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No Bottom to This Barrel
P. G. Wodehouse (David Jasen (ed.)), The Uncollected Wodehouse (International Polygonics, 1999)
When the insatiable reader encounters The Uncollected So-and-So, he is wise, however fervently he may admire So-and-So's tales and sketches, to be wary and keep a tight grip on his billfold. That which has gone uncollected may have been left lying about for good reason and perhaps should have been placed in the hands of a "collector" of a kind other than literary.
Happily, P. G. Wodehouse inspires no such fears. One might say that, while some Wodehouse is better than others, none is worse. Though falling largely into the second class, the pieces in this modest volume lack nothing of the familiar Plumsian delight.
The historically minded will find the very first writing for which Plum received pay ("Some Aspects of Game-Captaincy", in which the terms "blot" and "excrescence" are coupled in the way that would someday rolling trippingly off the tongues of Bertie Wooster's aunts), his first appearance in Punch ("An Unfinished Collection", the prelude to many a future collecting mania), his first published short story ("When Papa Swore in Hindustani", where, not for the last time, a recalcitrant father learns the hidden virtues of his daughter's beau) and his first butler story ("The Good Angel", whose Keggs misplaces his h's and lacks Jeeves' nobility of spirit but nonetheless applies a keen understanding of the psychology of the individual to reunite young hearts separated by an interloping poet).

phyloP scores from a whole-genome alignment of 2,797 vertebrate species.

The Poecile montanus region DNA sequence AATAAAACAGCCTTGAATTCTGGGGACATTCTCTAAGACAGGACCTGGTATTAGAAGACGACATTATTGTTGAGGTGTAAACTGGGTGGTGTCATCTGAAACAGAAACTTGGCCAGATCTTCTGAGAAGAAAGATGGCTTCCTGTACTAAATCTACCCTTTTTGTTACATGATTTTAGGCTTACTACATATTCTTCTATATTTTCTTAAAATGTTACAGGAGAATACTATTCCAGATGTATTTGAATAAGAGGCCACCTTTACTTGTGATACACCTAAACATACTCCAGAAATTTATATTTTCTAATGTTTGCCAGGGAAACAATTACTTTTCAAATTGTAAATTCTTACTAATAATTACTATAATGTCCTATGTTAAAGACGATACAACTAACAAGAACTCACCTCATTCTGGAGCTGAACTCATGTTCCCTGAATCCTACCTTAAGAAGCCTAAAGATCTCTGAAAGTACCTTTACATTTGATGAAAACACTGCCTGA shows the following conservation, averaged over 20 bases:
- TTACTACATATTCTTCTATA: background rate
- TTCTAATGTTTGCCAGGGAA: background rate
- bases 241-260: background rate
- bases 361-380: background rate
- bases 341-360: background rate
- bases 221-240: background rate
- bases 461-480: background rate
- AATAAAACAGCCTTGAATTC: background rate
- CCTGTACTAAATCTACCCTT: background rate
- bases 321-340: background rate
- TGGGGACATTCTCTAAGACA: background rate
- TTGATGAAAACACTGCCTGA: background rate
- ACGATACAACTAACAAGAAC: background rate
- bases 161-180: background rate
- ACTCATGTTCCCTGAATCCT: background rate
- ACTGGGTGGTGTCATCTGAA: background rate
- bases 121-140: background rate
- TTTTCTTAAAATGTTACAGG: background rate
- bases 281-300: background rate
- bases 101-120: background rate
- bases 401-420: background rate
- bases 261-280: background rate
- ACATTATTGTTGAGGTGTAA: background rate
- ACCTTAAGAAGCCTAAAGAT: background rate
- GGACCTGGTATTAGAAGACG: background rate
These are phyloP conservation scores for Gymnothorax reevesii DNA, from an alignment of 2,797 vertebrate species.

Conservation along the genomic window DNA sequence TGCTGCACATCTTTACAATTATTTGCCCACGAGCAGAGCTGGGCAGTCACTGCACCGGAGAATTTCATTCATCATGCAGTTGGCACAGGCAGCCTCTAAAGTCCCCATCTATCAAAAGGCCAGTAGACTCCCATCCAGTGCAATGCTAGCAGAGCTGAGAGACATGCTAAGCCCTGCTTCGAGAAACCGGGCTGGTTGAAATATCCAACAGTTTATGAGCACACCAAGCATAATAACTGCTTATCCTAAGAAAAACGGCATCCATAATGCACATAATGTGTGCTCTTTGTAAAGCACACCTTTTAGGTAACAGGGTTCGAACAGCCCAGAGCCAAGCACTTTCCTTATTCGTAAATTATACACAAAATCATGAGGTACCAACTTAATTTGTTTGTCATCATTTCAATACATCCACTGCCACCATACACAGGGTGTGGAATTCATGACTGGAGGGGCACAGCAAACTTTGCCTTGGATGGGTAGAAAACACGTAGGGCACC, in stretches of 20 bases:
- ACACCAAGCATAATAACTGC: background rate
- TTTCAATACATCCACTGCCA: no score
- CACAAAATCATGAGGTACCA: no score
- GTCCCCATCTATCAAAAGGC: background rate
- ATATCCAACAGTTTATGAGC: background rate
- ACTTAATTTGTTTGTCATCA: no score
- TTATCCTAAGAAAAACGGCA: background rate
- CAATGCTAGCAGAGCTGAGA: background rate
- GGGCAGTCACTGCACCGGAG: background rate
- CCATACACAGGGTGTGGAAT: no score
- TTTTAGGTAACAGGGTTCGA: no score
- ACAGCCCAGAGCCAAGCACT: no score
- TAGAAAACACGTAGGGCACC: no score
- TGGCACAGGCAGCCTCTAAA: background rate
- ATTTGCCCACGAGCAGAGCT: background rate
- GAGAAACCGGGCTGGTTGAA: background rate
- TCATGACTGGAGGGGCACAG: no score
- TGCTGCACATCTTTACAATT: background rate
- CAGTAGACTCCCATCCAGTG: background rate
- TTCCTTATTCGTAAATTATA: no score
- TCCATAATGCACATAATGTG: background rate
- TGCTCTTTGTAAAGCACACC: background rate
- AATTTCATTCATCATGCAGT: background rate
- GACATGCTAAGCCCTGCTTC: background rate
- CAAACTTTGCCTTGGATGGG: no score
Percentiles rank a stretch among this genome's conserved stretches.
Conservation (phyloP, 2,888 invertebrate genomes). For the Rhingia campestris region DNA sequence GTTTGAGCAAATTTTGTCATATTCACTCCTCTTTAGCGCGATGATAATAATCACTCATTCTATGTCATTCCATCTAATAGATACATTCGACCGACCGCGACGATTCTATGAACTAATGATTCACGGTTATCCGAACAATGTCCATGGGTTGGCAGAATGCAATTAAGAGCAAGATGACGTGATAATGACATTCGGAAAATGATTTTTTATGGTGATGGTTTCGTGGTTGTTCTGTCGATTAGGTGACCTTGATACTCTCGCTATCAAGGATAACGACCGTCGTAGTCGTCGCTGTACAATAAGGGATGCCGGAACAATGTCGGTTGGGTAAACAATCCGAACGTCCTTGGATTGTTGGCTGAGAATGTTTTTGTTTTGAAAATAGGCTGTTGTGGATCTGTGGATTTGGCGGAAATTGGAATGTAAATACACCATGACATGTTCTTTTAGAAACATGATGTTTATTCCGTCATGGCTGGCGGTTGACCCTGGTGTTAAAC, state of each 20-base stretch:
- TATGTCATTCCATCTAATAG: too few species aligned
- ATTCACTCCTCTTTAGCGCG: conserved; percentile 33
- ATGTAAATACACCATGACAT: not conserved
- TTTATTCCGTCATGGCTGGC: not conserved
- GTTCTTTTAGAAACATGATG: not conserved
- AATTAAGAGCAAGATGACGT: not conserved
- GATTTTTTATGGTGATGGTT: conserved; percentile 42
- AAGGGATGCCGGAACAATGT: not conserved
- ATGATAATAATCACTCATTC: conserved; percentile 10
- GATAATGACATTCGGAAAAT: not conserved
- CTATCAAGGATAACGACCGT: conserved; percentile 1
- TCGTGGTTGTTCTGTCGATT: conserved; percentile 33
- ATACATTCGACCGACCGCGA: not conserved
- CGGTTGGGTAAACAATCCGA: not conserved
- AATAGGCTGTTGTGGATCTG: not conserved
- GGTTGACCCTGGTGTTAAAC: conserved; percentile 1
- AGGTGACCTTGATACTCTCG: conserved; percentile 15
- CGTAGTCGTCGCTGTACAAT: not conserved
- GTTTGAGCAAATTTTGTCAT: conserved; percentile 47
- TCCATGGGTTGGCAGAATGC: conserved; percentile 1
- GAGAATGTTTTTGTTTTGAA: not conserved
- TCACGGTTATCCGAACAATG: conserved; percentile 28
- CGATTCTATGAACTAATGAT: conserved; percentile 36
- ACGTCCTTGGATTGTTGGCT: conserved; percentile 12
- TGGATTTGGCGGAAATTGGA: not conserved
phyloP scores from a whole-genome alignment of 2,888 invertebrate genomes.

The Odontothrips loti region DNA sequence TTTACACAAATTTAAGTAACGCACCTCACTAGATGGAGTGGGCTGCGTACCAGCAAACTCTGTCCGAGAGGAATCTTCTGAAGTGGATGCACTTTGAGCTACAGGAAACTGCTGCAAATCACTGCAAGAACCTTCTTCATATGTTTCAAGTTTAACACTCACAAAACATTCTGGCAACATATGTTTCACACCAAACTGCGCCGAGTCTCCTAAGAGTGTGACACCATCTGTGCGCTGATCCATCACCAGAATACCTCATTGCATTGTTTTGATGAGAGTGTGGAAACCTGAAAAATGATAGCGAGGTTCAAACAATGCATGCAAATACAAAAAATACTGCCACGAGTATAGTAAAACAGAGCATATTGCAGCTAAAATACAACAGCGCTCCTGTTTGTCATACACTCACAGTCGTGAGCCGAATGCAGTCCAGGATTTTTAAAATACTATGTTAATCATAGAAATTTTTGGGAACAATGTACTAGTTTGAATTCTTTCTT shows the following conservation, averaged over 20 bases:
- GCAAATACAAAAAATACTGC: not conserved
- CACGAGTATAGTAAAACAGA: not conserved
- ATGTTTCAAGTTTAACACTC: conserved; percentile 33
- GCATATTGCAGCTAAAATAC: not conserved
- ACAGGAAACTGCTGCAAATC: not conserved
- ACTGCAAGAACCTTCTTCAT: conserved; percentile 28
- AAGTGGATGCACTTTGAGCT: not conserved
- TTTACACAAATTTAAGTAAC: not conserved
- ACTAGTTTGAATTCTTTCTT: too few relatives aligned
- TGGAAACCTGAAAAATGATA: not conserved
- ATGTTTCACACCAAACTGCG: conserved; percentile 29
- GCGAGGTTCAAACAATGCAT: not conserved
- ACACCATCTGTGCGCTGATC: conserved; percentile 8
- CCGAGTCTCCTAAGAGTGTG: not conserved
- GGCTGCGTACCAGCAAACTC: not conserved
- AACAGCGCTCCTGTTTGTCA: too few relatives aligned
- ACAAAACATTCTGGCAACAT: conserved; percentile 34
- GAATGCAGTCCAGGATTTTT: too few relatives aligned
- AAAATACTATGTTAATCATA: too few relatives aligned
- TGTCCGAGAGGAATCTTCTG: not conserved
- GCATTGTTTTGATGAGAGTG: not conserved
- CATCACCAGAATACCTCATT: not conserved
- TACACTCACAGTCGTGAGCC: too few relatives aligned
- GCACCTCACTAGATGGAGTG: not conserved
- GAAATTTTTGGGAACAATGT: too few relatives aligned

There are, in all, fourteen stories, none likely to be familiar to even the most assiduous Wodehousian, and fifteen occasional items from newspapers, including a couple of poems. The non-stories ("nonfiction" would be distinctly not le mot juste) are very slight (averaging only two pages each), and some depend on topical references for their humor. They are best enjoyed as bon-bons between the more substantial fare.
Wodehouse - alas - was not like Jeeves and Bertie Wooster in being ageless and immortal. Editors must now fish into the barrel for new entertainments. It is our good fortune that this particular barrel has no bottom.
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